A personal account from South Africa
As a person who grew up in an era when South Africa was vilified as a nation, I was looking forward to seeing the country for real and making my own mind up, and it did not disappoint!
Our route for this short tour was to start in Cape Town and follow the Garden Route into the Western Cape, stopping at Franschhoek, Oudtshoorn and Knysna, before returning back to Cape Town for the flight home.
On arrival, we made our way to the beautiful Kirstenbosch Botanical Gardens which were dominated by huge fog-shrouded mountains. Table Mountain stood sentinel-like guarding the city and again covered in fog, which meant we were unable to take the cable-car to the top. Undaunted, we went to the Mount Nelson Hotel for high tea, a wholly delightful experience.
Our first evening was spent at the Gold Restaurant, firstly having a drumming lesson (great fun for all!) followed by a meal of various African dishes.
The following day we explored the Cape Peninsula, visiting the beaches at Houts Bay and Boulders Bay which is reserved for penguins. The Cape of Good Hope is the most south-westerly point of the African continent and if felt amazing just to be there. We made the long climb to the Cape Point Lighthouse where we could see Cape Agulhas (the southernmost point of Africa) in the distance. For me, just being there will be a lifetime memory.
We left Cape Town the next day, having had dinner on the RMS St Helena the previous evening. She is the only working Royal Mail ship left in the world. We were unable to take the cable car to Table Mountain because of high winds, but went to the nearby Signal Hill, where we had great views of Table Mountain and Robben Island which on that day, looked entirely calm and benign and gave no clue to its dark recent history.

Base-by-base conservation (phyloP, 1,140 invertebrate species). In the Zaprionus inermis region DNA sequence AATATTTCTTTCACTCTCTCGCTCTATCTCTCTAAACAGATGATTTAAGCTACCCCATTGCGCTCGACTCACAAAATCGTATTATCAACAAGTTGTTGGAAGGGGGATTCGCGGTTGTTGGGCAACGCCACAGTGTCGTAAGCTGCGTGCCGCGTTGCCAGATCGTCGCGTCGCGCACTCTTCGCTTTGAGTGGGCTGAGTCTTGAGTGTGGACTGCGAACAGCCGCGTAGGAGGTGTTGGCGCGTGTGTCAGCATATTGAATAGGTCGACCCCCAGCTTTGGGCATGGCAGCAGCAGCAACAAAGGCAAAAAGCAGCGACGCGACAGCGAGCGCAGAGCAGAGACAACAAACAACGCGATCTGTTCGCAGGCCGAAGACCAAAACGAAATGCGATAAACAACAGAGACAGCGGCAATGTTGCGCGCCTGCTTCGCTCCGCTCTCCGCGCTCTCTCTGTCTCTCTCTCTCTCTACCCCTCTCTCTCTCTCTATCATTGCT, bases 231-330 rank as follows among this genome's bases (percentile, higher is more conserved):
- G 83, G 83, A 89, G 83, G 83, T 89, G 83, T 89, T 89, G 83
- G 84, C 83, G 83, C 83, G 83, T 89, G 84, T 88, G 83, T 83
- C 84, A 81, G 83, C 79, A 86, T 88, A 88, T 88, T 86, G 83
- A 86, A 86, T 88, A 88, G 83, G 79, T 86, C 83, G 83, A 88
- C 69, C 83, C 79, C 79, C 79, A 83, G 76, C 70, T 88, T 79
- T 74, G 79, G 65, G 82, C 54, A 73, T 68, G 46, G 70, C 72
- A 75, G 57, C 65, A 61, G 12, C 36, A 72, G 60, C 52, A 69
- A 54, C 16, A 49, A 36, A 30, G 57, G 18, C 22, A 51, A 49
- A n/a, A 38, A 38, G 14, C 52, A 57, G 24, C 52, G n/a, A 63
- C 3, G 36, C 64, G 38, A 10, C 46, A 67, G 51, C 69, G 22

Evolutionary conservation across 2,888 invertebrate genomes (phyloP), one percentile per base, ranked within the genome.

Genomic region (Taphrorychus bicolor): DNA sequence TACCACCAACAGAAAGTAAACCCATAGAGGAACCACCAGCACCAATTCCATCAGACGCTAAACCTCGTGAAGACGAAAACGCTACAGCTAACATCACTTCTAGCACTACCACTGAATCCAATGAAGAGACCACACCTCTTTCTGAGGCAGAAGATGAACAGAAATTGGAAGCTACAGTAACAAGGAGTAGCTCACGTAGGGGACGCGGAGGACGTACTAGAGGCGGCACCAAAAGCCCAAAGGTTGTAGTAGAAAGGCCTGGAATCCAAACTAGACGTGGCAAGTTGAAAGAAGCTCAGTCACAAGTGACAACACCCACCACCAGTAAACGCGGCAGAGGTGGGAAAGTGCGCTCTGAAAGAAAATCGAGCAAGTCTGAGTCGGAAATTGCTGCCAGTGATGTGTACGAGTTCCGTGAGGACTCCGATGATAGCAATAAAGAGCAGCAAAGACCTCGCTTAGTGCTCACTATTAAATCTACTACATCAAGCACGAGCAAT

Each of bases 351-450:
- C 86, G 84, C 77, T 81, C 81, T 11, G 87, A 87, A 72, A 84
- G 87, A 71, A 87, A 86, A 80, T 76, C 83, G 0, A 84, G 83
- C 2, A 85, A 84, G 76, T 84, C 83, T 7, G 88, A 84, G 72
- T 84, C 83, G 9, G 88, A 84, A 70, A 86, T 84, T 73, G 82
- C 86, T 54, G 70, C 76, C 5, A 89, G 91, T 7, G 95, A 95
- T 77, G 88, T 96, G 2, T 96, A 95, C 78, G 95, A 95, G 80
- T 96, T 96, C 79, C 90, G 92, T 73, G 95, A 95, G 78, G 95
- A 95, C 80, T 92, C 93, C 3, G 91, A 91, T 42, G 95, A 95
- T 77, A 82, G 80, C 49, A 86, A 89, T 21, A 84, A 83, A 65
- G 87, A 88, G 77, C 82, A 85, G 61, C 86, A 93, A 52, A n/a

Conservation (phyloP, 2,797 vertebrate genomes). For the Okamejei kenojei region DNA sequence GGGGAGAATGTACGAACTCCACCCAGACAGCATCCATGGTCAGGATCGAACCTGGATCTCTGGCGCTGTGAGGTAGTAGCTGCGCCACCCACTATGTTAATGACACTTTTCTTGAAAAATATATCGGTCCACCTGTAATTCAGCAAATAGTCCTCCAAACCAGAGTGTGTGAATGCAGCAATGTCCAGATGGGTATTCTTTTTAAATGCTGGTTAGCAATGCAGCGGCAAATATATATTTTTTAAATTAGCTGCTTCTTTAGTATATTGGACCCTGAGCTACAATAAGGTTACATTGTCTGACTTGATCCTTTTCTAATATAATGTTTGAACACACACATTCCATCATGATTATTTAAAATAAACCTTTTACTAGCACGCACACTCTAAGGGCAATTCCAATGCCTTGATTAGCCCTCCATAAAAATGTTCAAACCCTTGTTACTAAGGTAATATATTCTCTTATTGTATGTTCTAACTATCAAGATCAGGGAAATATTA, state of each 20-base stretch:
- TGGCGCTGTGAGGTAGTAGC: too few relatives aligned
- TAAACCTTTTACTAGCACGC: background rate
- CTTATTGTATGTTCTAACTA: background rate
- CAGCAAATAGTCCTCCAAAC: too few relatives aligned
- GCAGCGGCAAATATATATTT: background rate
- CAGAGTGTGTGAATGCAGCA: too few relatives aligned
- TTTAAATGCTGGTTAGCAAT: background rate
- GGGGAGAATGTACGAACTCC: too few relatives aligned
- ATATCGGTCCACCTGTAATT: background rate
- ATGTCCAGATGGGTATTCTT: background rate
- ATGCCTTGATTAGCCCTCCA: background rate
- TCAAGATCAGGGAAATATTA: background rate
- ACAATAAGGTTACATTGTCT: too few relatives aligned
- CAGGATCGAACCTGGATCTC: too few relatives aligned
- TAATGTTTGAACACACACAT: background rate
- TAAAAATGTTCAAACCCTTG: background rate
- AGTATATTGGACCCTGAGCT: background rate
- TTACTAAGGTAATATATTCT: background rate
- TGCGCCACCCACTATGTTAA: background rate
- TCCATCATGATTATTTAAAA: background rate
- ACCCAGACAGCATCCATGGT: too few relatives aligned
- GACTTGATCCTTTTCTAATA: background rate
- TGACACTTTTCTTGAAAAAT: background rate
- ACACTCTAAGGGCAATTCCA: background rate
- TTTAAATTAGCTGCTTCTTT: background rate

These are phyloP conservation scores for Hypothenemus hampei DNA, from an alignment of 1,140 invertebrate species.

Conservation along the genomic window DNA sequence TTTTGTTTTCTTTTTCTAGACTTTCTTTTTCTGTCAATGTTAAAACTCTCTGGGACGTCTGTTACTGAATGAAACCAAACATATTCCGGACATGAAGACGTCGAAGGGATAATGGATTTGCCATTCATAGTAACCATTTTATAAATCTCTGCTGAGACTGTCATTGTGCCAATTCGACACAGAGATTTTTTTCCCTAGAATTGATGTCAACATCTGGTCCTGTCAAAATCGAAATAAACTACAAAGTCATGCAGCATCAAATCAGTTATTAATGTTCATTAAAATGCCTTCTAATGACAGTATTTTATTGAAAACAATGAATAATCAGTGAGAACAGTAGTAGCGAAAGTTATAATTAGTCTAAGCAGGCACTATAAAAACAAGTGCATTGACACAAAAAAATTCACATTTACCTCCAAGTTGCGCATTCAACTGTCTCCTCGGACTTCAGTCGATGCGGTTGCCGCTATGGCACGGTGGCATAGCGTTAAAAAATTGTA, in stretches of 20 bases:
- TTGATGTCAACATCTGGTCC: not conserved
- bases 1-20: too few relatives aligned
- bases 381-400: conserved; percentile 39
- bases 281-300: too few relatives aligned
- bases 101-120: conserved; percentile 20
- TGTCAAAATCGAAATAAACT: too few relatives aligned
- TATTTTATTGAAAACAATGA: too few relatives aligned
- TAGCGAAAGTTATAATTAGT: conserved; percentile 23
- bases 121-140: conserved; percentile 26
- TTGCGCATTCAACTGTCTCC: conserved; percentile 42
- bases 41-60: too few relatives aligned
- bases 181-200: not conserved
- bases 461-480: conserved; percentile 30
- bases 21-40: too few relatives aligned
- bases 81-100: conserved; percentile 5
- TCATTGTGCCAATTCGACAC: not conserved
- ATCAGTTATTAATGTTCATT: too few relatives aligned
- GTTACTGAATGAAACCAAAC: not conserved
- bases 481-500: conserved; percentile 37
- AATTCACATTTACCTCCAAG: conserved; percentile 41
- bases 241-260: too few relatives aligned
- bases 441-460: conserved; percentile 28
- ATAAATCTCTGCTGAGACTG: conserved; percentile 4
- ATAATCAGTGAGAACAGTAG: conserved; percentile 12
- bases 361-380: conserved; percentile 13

A brief stop was made in Stellenbosch, a beautiful little town full of Dutch colonial architecture and made our way to Franschhoek, which means “French Corner.” A delightful little town, which oozes class. There are many little restaurants and bistros offering excellent local and international cuisine and as the town is in a wine-growing area, a tour of the local vineyards (some allow free-tasting!) is a must.
On the way to Franschhoek, we stopped at Pollsmoor Prison, from where Nelson Mandela had been released in 1990. Later that evening, we heard the sad news that “Madiba” had died. Leaving aside the political implications of his passing, we noted the great respect South Africans of all types had for him.
From Franschhoek, we followed Route 62 to Outsdhoorn and the scenery on this part of the tour was simply put, stunning. Huge imposing mountains and endless green plains, interspersed with various forms of local wildlife; it made a 5 hour journey go very quickly.
Outsdhoorn is another Dutch-style colonial town. We visited an Ostrich farm, where there was the opportunity to ride the Ostriches, stand on their eggs and eating Ostrich steaks! Our short visit ended with a visit to a crocodile and cheetah park.
Our final stop was Knysna and the highlight here was a boat trip in the harbour, the mouth of which is so dangerous Lloyds of London will not insure vessels wishing to pass through it. The boat trip was followed by an amazing meal of local fish that had been caught that day.
Before returning to Cape Town there was time for a brief visit to Plettenburg Bay, known for whale-watching. Our route to the airport was via road and the Rovos Rail luxury train, which made for an extremely mellow end to the tour.
In summary, this was a really wonderful trip to a beautiful country. It would be naïve to ignore the problems South Africa faces in terms of the protracted transition it is undergoing, but any tourist who visits is assured of a warm welcome, incredible memories and will return longing for more.”